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Diamond Glass - Part 4
Diamond Glass Co. - Part 4
ADAM'S RIB: When introduced in 1925 as Diamond's #900, it was the first iridescent line produced by them, which bridged between carnival and stretch glass. Pieces in this pattern can be found to have typical onionskin iridescent effect, a bright carnival-like luster, or a softer, satin iridescent effect.
Lemonade pitcher, Mug, Covered candy jar, 2-handled open sugar, vase, Compote, Candlesticks, blown hollow, Candlesticks, flared base, Fan Vase, Large console, pedestal footed and Bowl, 10?11?are documented shapes within this pattern range. None of the shapes can be considered 揳vailable? A better word is 搑are?
The handled mugs are noted in ice green and celeste, but when comparing their prescence to Fisherman's mugs, for instance, the likelihood of finding an Adam's Rib mug in your average carnival glass auction is quite remote!
BEADED BASKET: Since no peach opalescent baskets have been found during all the years of collecting, and known wholesale catalogs do not display the shape until 1915, the facts are evident that these are from the Diamond years of production.
Marigold is the leading color and not difficult to locate. However, amethyst baskets are somewhat more challenging. Pink and lime green baskets are credited to Diamond's After Glow line, dating from 1928 - 1929. (We will have coming segments surrounding that line of glassware.) Aqua, cobalt blue and white baskets are considered quite rare.
COSMOS VARIANT: These bowls did not appear in the Butler Bros. Wholesale catalogs until 1922. Ruffled bowls are found more readily in marigold than amethyst, and cobalt blue is a remote possibility. Only one vaseline example has been reported. It has a marigold overlay.
Ice cream shaped bowls in marigold, amethyst and cobalt blue are much harder to locate than the ruffled version.
Chop plates, 10?11?are not easily found in any color, but marigold does present itself on occasion. Amethyst and blue chop plates are very difficult to locate.
FLORAL & WHEAT: Wheat sheaves and flowers comprise the exterior design found on Puzzle stemmed bonbons. (A few examples have been found without the exterior pattern.) 1916 Wholesale catalogs carried ads for this piece, with peach opalescent examples more prolific. Marigold is found in smaller numbers, but is available. White is seen fairly often and is usually ruffled into the card tray shape. Very few cobalt blue examples are known. It is the amethyst bonbons which are quite scarce. Considering the numbers available in the pattern, we can believe that production extended into the 1920s.
INTAGLIO DAISY: The assortment of Diamond's After Glow line which appeared in a 1929 G. Sommers & Company Wholesale catalog displays three styles of Intaglio Daisy bowls in company with other confirmed Diamond Glass Company patterns, offering proof that the design originates from the Indiana, Pennsylvania factory; negating earlier thinking that it was produced by Sowerby Glass Co.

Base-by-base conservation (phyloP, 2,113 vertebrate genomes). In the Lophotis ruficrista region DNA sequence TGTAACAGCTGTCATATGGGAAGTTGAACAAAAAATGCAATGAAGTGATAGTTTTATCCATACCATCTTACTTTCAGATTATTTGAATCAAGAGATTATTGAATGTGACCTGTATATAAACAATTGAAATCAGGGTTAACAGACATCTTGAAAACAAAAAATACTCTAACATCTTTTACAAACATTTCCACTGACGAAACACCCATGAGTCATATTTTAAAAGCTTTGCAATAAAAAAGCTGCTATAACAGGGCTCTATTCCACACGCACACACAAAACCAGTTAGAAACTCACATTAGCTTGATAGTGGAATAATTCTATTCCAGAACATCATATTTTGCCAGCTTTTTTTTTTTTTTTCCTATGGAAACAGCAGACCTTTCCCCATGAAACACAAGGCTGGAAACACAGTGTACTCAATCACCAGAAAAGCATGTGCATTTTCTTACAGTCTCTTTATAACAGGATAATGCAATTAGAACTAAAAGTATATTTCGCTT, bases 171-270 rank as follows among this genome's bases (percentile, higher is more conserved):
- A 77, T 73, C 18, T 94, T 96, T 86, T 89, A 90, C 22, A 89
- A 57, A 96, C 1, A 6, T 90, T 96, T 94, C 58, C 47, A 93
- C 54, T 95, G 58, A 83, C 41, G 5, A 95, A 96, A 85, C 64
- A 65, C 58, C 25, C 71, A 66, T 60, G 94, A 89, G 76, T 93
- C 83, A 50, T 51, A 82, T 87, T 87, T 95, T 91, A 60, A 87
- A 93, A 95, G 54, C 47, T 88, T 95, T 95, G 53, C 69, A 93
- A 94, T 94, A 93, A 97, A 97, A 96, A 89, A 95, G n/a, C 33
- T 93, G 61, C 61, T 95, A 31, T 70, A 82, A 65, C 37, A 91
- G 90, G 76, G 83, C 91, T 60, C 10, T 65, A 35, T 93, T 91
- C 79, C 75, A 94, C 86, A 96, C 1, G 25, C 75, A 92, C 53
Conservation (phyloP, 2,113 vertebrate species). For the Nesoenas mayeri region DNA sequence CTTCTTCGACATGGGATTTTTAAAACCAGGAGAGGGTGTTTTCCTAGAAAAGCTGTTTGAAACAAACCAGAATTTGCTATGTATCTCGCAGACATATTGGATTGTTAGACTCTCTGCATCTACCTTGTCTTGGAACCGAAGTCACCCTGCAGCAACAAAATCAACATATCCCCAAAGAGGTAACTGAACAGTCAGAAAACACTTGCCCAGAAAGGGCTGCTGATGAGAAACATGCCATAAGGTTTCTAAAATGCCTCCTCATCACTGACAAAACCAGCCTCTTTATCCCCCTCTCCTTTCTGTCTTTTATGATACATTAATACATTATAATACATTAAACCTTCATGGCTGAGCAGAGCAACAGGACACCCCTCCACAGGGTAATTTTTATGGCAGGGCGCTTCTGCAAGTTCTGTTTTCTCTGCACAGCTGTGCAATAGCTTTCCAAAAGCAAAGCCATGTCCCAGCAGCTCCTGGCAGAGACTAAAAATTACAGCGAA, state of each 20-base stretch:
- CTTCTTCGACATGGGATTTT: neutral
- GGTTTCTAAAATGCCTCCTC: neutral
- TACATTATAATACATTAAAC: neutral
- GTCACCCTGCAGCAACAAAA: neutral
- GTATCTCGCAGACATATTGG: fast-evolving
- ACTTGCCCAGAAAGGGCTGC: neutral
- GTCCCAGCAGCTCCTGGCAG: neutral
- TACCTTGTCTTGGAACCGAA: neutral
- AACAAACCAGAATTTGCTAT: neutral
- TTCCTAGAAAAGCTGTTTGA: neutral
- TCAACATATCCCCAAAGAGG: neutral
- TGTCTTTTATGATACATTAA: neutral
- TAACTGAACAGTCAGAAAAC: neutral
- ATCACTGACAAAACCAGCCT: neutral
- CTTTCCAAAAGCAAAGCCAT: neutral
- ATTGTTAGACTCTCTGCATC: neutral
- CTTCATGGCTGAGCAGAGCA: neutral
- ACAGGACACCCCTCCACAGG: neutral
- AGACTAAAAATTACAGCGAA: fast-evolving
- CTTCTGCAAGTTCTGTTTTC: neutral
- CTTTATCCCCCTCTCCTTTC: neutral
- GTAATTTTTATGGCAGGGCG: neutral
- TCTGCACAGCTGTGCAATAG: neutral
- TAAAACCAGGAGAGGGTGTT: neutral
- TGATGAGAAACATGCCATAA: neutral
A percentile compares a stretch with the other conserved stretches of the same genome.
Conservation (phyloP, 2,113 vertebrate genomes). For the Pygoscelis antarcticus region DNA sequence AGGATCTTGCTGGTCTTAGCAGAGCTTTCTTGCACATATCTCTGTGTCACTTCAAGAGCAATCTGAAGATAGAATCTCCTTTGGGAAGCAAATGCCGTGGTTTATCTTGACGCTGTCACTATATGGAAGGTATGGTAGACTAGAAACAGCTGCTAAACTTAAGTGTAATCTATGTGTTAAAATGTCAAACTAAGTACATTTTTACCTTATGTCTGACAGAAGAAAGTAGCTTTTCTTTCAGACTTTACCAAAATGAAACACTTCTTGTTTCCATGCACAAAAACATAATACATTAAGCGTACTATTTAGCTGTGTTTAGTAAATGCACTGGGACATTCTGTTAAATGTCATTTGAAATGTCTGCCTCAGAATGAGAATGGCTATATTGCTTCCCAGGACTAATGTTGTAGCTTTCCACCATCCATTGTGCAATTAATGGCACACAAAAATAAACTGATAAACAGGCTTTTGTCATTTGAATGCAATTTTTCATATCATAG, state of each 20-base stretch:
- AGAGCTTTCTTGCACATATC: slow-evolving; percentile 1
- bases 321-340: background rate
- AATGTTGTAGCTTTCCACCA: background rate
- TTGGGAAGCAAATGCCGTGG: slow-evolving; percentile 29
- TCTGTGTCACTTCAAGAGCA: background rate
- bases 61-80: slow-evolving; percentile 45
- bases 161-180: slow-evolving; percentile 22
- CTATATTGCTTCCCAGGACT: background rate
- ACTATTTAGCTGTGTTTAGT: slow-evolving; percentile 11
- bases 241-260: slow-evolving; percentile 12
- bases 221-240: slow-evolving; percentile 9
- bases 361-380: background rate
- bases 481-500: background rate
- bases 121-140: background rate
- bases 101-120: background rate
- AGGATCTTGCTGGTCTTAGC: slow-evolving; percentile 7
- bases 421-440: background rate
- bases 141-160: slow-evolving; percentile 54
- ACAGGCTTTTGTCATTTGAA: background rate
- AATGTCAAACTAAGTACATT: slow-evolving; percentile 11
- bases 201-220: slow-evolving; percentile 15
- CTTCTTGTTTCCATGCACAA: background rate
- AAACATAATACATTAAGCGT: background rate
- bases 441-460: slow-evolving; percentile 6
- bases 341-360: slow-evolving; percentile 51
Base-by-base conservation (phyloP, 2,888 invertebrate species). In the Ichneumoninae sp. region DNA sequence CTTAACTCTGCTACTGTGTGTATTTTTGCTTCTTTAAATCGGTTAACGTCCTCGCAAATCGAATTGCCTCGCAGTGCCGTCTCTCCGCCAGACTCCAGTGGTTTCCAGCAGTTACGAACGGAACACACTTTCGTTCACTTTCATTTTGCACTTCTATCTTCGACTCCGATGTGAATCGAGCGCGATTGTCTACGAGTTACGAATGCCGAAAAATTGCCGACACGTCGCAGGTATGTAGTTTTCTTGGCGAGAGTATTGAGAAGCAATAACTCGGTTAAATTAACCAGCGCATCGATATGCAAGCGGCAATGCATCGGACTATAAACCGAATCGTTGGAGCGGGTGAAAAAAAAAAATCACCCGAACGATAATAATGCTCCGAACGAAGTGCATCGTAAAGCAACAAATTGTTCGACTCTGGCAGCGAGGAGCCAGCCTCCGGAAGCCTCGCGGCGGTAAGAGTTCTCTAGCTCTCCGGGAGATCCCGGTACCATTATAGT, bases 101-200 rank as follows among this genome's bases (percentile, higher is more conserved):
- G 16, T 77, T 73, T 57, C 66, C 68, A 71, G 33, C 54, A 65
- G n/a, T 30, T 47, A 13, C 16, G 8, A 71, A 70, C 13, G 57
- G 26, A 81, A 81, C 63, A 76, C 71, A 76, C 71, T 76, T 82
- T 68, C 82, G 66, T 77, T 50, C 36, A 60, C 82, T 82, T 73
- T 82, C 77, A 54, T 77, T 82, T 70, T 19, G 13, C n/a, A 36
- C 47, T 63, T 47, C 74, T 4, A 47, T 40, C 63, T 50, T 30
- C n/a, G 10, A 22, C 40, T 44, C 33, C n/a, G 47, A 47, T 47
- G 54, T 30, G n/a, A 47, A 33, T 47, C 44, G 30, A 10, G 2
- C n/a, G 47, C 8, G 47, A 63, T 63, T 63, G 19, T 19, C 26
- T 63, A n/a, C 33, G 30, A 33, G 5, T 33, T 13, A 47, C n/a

All four known shapes are found in marigold. There is a rose bowl in two styles, along with a couple of styles in the bowl shape. Amethyst examples are quite limited in the bowl shape.
Intaglio is an unusual design for Diamond, but quite attractive used on the shapes mentioned.
VINTAGE BANDED: While the pattern did not appear in wholesale catalogs until 1922, well into Diamond production, it continued to appear through 1930. Such prolific production provides marigold, smoke, light green w/marigold overlay and amethyst as colors for the Mug.
Just why the water pitcher and tumbler are so scarce is somewhat a mystery. The pitcher is known in marigold and amethyst, but only marigold tumblers are known, and they surface only on rare occasions.
L.G. Wright reproduced the water set in purple carnival glass.
Diamond Glass - EGYPTIAN LUSTRE,
Iridized Black Amethyst - 5 in. tall x 2. 5 in. base
EGYPTIAN LUSTRE: This line of glass was introduced in the late teens, leading on into the 1920s. Some was iridized and other pieces are simply black base glass. The Dugan/Diamond - The Story of Indiana, Pennsylvania, Glass by Heacock, Measell, and Wiggins displays both types of glass.
Dean & Diane Fry - 04 - 2009
As the Father loved Me, I also have loved you; abide in My love.
If you keep My commandments, you will abide in My love,
just as I have kept My Father's commandments and abide in His love.
These things I have spoken to you, that My joy may remain in you, and that your joy may be full.
This is My commandment, that you love one another as I have loved you.
Greater love has no one than this, than to lay down one's life for his friends.
You are My friends if you do whatever I command you.
No longer do I call you servants, for a servant does not know what his master is doing;
But I have called you friends, for all things that I heard from My Father I have made known to you.
You did not choose Me, but I chose you and appointed you that you should go and bear fruit,
and that your fruit should remain, that whatever you ask the Father in My name He may give you.
These things I command you, that you love one another. (John 15:9-17)
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